Companies and investors historically have seen high oil prices drive interest in green technologies. Greentech entrepreneurs certainly benefited when oil prices breached $55 per barrel in 2005 (see Oil Prices Grease Cleantech, Oil Spike’s Tech Impact) and when they hit another record of $73 per barrel last year (see Record Oil Prices Help Hybrids).

But while crude oil prices surged to a new record high above $101 per barrel last week, the prices don’t necessarily seem to be shooting greentech into a new era.

After record-breaking greentech investments last year, those investments temporarily have peaked, according to Paul Clements-Hunt, head of the United Nations Environment Program’s Finance Initiative.

Clements-Hunt blames the credit crunch, which has led to some $146 billion in write-downs for global banks, according to Reuters.

But not all investors are keeping their cash in their wallets. Here are some of the interesting green deals, ranging from solar to cars and BioWillie, that backers thought were worth the risk:


  • Country singer Willie Nelson’s biodiesel, branded BioWillie, will soon be available at a Texas truck stop called "Willie’s Place at Carl’s Corner." On Monday, Earth Biofuels -- which bought the exclusive license to sell and distribute BioWillie -- announced it had secured an undisclosed amount of financing to complete construction of the truck stop, expected to open this summer. Earth Biofuels is traded on the over-the-counter bulletin board under the ticker "EBOF."
  • Renewable-energy firm Southridge Enterprises said Monday it has raised $6.6 million from Nexus Lotts Capital Corp. Southridge, which trades on the bulletin board under "SORD," will use the money to build a previously announced sugarcane-based ethanol plant in El Salvador and to buy land in Texas. The company said it also is finalizing a $25 million financing for a plant in Mississippi.

Electric Cars

  • Electric-sports-car company Tesla Motors last week told the Financial Times that it planned to raise debt and equity financing, including an IPO (see Green Cars Cruise Forward). While fleshing out the details at Piper Jaffray’s Clean Technology and Renewables Conference last week, Tesla confirmed the company had closed a $40 million bridge loan on Valentine’s Day and also said it plans to raise a fifth equity round of roughly $75 million to $100 million in the late summer.
  • Low-speed electric-vehicle maker Miles Electric Vehicles drove off with $15 million last week. The Santa Monica, Calif.-based company will use some of the funding to develop an all-electric highway-ready sedan. Private equity fund Angeleno Group led the round.



  • Solar-thermal startup Ausra has grabbed $30 million in venture debt and is negotiating for an "add-on" round of $15 million from previous backers Khosla Ventures and Kleiner Perkins Caufield & Byers, according to CNET. The Palo Alto, Calif-based startup also announced plans to go public by 2010.
  • Stealthy Israel-based Pythagoras Solar said Feb. 18  it has raised $10 million in its first round of venture funding. Israel Cleantech Ventures led the funding. Additional investors include Pitango Venture Capital and Evergreen Venture Partners. Pythagoras Solar, which plans to release products early next year, claims its technology combining software models, optic design, semiconductor processes and manufacturing techniques will "dramatically" change the economics of solar power. Pythagoras Solar, which plans to release products early next year, claims its technology combining software models, optic design, semiconductor processes and manufacturing techniques will "dramatically" change the economics of solar power.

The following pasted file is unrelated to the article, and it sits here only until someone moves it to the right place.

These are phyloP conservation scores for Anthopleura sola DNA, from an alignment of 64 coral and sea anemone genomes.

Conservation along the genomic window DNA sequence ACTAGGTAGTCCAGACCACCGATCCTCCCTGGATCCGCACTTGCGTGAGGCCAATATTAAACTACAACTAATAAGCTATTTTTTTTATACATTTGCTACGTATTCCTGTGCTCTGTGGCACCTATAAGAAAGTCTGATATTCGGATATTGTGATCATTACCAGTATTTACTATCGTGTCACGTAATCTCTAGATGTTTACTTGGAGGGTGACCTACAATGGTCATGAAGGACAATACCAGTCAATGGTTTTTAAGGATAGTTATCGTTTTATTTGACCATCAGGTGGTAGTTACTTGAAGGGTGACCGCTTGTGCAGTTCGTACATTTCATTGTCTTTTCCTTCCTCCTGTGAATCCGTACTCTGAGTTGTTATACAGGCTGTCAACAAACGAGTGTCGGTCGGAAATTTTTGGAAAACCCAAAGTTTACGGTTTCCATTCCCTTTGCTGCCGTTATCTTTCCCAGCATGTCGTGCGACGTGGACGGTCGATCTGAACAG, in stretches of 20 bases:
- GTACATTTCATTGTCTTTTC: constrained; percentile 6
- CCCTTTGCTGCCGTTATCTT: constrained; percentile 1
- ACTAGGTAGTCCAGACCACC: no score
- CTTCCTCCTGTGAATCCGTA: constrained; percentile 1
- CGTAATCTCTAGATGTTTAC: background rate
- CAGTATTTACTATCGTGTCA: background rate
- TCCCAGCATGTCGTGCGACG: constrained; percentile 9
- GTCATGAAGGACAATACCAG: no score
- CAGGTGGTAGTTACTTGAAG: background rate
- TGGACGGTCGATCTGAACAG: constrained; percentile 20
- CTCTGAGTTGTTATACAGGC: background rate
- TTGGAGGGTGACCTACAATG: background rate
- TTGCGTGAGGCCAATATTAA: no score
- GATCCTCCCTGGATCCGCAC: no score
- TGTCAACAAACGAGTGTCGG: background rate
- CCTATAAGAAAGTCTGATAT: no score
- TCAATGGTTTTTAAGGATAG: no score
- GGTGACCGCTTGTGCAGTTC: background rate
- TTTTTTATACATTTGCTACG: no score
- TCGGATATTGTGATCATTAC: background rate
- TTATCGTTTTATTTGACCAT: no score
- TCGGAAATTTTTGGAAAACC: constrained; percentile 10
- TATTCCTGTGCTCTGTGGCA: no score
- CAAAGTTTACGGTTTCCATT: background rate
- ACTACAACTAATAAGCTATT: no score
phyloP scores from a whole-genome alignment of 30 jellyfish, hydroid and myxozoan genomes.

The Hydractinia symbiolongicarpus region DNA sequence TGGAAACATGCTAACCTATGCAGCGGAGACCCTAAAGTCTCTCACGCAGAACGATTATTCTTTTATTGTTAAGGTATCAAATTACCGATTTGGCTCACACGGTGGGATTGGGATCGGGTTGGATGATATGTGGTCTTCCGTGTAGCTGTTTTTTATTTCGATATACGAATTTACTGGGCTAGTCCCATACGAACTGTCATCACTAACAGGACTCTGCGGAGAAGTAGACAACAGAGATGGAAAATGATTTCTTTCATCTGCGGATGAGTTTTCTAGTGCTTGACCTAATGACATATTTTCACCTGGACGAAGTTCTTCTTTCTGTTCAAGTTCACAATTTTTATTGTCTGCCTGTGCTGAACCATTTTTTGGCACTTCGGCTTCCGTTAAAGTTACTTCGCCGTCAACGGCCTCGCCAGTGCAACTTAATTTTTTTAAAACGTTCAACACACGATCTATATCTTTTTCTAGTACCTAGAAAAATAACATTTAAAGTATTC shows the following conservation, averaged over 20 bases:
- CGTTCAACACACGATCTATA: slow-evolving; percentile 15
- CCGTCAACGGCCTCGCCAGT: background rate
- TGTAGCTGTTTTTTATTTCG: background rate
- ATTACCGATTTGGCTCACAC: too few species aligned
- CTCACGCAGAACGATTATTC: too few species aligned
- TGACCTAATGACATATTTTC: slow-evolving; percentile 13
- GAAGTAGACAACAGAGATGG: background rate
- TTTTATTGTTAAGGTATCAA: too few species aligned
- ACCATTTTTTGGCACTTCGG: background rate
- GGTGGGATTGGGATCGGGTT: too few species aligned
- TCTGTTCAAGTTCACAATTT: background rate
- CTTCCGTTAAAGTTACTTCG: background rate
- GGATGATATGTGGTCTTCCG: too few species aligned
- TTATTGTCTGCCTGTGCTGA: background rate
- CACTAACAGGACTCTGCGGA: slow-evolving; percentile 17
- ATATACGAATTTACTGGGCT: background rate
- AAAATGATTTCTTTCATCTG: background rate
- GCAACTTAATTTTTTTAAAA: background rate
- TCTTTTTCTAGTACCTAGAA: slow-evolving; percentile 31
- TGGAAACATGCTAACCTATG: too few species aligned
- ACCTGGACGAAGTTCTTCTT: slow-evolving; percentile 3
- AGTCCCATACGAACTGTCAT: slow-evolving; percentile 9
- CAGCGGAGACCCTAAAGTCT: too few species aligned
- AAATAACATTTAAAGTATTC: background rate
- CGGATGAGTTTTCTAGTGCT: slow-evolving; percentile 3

• Solar-inverter startup 1-Solar is days away from closing $5 million in its first round of financing, according to Earth2Tech. The Rohnert Park, Calif.-based company claims its technology converts direct current into usable alternating current more efficiently than today’s invertors and also lasts two to three times as long.
  • Solar Systems, a Melbourne, Australia-based solar company, said Monday it has raised $40 million from energy firm TRUenergy. The investment comes out to a 20-percent stake in Solar Systems. As part of the deal, TRUenergy also will contribute $7 million toward the development of a concentrated-solar pilot plant and will invest up to $285 million to help build a 154-megawatt plant. Solar Systems originally announced the project in 2005, when it partnered with Boeing’s Spectrolab. 
  • Polysilicon manufacturer Hoku Scientific (NSDQ: HOKU) said Monday it is raising approximately $25 million in a private placement of 2.9 million shares of common stock. Investors include a subsidiary of Suntech Power Holdings (NYSE: STP) and unnamed institutional investors. Suntech last year signed a deal to buy up to $678 million of polysilicon from Hoku over a decade. Hoku said it would use some of the cash to build a previously announced polysilicon plant in Pocatello, Idaho.


Carbon Reduction

  • San Francisco-based Climos bagged $4 million for its efforts to reduce carbon dioxide, according to CNET. Climos is working on a plan to fertilize the ocean with iron to grow more plankton that will, in turn, absorb more carbon dioxide. But finding a way to profit from plankton can be tough. Foster City, Calif.-based Planktos was forced to pull planned field tests earlier this month due to a lack of funds, according to the New York Times.
  • Carbon-offset company GreenAir is seeking to raise A$100 million (about $92.4 million) in advance of an initial public offering on the Australian Stock Exchange in the next year, according to the Australian Financial Review (via Asia Cleantech).



  • Albeo Technologies said Wednesday it had raised $1.5 million in its first round of venture-capital funding, led by Green Spark Ventures. Albeo, based in Boulder, Colo., designs and manufactures commercial and industrial light-emitting diode-based systems.